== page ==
When conservative activist Patrick B. McGuigan learned about a planned Justice Department grant to the National Coalition Against Domestic Violence, he dashed off a letter to Attorney General Edwin Meese III.

McGuigan also pressed his case with Rep. Mark D. Siljander (R-Mich.), who urged Meese not to award money to "pro-abortion, pro-lesbian, anti-Reagan radical feminists."

Meese decided to postpone awarding the grant, and it has remained under review for nearly two months.

"I am unashamedly opposed to funding the left with grant money in the Reagan administration," said McGuigan, an official with the Free Congress Foundation. "I've been tracking the national coalition for years. This organization is very hard-core on the liberal end of the spectrum."

More may be at stake than a $625,000 grant to aid shelters for battered women. It is the first time since Meese became attorney general in February that the conservative movement has publicly asked him to reverse one of his deputies -- Assistant Attorney General Lois H. Herrington, who approved the grant -- on a social issue important to the right.

The split in conservative ranks was underscored when Maureen Reagan, the president's daughter, criticized Meese for blocking the grant.

After 23 House conservatives joined Siljander in signing a letter opposing the grant, liberals fought back. Twenty-three generally liberal senators, led by Frank R. Lautenberg (D-N.J.), told Meese they were "deeply disturbed" that he was holding up the award.

Sharon Parker, executive director of the National Coalition Against Domestic Violence, said the issue is not the grant, which would finance education and training programs aimed at improving services for battered women. The conservative movement, she said, has "just discovered us as a new target."

Parker said the coalition is an advocacy group representing most of the nation's 877 women's shelters and local government and community groups. She said Siljander's letter to Meese had unfairly tagged her group with "a boilerplate label," radical lesbians.

"There are no policies in this organization that say we're for abortion or against Ronald Reagan," Parker said. "We deal with domestic violence."

At a news conference yesterday, Meese said only that the grant is undergoing a "review process" in response to "a complaint."

The grant had been approved by Herrington's office and was to be announced at a Kennedy Center ceremony in June.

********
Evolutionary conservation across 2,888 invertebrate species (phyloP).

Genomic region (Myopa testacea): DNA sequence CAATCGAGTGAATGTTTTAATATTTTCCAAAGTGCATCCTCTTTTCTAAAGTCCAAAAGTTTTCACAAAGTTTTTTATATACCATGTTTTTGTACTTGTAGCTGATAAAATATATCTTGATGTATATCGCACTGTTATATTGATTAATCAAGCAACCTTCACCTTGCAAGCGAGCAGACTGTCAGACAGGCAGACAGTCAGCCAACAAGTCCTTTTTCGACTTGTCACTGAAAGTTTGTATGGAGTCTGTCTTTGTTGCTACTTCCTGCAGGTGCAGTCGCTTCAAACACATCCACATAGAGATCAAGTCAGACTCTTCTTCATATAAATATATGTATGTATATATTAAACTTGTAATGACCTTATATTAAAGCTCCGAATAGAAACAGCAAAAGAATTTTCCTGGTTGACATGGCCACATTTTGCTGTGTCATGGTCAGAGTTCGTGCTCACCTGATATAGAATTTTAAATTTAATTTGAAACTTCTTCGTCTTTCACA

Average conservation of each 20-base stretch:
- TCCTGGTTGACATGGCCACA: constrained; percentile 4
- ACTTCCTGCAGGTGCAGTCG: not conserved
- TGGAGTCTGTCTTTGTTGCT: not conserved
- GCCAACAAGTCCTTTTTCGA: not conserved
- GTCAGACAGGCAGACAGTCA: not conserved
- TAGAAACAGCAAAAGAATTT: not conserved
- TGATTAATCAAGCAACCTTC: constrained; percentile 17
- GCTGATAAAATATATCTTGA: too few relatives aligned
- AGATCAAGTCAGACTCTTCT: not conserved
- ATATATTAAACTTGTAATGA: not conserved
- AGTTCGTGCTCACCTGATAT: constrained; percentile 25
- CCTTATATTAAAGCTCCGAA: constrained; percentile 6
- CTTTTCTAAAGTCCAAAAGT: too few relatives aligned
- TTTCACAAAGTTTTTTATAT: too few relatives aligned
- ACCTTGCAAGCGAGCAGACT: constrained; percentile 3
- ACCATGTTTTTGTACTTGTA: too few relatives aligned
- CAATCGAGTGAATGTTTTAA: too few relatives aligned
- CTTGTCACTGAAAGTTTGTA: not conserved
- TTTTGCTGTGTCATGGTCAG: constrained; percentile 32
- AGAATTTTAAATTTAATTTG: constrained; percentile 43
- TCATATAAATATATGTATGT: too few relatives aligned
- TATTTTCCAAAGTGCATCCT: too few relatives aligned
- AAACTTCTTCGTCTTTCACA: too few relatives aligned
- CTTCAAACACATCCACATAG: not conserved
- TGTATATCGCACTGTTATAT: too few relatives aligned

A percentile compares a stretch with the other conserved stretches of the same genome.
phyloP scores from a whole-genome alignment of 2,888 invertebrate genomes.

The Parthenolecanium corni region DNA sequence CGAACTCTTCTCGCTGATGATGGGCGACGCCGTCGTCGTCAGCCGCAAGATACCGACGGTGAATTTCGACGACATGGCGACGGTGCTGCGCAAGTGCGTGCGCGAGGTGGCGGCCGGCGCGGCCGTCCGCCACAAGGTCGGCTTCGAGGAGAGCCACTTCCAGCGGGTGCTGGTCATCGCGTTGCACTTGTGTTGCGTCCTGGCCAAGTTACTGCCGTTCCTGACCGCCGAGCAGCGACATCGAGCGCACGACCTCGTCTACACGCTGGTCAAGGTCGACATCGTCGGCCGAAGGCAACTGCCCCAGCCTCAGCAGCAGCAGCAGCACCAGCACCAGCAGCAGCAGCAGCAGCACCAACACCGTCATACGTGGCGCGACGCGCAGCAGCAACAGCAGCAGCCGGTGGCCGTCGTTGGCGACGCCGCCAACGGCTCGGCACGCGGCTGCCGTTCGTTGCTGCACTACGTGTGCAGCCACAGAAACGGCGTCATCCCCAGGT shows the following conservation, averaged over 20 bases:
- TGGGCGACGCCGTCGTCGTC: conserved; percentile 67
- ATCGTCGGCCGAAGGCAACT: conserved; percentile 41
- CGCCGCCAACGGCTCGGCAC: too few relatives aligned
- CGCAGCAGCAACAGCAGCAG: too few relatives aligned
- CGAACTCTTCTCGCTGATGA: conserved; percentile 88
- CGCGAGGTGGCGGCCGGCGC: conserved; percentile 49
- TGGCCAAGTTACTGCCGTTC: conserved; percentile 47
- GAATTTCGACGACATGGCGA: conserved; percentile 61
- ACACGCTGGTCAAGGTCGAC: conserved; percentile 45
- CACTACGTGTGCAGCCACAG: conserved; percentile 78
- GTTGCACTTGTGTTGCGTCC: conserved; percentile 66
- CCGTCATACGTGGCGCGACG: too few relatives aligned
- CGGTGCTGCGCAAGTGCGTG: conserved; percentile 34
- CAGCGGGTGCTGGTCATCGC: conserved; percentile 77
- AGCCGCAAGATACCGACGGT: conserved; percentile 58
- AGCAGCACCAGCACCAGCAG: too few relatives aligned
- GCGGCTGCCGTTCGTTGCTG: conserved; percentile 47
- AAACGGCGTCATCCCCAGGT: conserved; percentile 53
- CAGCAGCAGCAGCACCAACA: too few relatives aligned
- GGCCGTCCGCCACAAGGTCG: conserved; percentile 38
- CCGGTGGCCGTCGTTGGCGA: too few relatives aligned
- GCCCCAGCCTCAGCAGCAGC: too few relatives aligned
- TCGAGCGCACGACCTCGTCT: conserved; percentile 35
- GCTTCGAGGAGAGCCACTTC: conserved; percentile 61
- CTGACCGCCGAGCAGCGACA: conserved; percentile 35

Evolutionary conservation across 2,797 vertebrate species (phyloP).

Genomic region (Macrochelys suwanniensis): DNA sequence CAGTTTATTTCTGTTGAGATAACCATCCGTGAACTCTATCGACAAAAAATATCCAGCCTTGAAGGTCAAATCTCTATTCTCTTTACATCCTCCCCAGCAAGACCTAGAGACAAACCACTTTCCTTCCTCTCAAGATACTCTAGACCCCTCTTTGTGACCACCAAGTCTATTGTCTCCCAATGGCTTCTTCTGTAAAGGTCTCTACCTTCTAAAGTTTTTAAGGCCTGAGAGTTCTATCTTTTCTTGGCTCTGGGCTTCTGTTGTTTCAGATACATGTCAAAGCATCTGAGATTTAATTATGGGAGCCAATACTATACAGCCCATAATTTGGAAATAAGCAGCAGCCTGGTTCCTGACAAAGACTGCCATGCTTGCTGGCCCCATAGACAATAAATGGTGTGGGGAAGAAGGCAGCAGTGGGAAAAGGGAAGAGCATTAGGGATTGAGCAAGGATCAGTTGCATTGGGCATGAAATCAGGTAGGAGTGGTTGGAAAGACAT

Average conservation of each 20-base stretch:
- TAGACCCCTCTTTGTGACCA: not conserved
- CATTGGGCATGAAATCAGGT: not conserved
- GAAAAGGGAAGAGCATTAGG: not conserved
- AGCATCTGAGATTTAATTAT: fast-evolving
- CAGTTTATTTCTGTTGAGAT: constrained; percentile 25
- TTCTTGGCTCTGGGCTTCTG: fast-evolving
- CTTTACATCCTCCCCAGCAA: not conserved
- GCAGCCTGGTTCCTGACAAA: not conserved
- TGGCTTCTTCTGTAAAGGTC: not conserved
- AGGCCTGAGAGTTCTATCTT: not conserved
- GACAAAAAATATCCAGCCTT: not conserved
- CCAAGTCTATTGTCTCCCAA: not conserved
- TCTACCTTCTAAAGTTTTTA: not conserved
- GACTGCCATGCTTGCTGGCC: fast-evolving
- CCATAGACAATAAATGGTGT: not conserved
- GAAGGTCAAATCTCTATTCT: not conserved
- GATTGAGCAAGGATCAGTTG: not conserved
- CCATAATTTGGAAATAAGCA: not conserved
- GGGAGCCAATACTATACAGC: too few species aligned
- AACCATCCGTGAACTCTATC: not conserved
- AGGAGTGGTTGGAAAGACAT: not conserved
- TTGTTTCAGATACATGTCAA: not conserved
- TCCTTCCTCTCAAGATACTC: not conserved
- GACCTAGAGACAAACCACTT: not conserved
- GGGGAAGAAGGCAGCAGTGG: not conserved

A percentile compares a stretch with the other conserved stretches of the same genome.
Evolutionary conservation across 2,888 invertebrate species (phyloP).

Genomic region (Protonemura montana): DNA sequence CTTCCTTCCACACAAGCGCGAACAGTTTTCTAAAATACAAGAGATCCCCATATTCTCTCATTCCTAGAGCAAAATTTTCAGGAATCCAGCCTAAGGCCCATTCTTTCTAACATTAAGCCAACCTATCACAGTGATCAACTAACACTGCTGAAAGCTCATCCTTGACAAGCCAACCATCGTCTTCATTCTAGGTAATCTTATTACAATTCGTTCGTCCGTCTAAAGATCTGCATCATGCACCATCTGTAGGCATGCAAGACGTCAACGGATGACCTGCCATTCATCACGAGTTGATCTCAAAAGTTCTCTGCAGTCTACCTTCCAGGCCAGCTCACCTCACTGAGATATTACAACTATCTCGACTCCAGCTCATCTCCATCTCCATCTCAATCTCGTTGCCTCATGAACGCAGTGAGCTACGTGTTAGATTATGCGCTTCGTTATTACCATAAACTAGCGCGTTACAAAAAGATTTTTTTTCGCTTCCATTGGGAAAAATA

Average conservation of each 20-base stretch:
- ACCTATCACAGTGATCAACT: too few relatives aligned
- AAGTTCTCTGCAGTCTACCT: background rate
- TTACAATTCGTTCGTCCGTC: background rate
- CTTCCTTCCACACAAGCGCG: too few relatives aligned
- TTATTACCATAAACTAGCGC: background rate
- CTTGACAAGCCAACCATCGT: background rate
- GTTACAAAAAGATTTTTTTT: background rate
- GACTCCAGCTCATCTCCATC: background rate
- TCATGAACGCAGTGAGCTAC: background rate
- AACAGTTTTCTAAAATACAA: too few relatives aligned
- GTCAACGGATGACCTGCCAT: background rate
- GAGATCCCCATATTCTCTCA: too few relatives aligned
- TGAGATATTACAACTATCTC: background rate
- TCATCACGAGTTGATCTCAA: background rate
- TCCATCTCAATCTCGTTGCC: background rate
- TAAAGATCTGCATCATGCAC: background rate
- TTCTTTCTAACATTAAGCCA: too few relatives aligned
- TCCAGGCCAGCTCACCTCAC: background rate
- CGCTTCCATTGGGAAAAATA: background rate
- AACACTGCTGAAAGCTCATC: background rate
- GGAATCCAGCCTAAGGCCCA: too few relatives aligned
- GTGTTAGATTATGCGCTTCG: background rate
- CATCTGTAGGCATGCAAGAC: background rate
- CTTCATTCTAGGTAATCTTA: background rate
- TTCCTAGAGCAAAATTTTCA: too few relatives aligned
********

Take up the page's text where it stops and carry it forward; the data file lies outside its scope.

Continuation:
"Any time you've got an uproar among members of Congress, it behooves you . . . to take a second look at it," Justice Department spokesman Pat Korten said.

"We're not in the position of conducting a political or philosophical litmus test on everyone who receives a federal grant. We do want to make sure it's a legitimate program and the money is appropriately spent," he said.

Parker said the coalition has a lesbian task force that deals with discrimination against lesbian shelter workers. She said its members are often invited to speak to local groups about fear of homosexuals.

Critics cite this as proof of the coalition's pro-lesbian stance and complain that the federal money would triple its budget.

"The grant is a networking grant," McGuigan said. "Not one dime is going to go to help battered women. It's going to help the leadership of women's shelters."

Herrington, ordinarily a favorite among conservatives, said in a letter to Siljander that the grant's opponents "disapprove of the views and lifestyles of some who give their time and energy to this movement. This charge is misguided." She said that the national coalition "is the leader in this emerging area" and that to ignore it would be "demonstrably foolish."

Siljander has been less steadfast.

He told Meese July 24 that he had dropped his objections to the grant. Five days later, he retracted that, saying the earlier letter "does not accurately reflect my position."

Robin Luketina, Siljander's chief of staff, said Siljander decided to "drop back and punt" after hearing conflicting arguments about the grant.

Another aide said Siljander is concerned about the coalition's "radical aspects."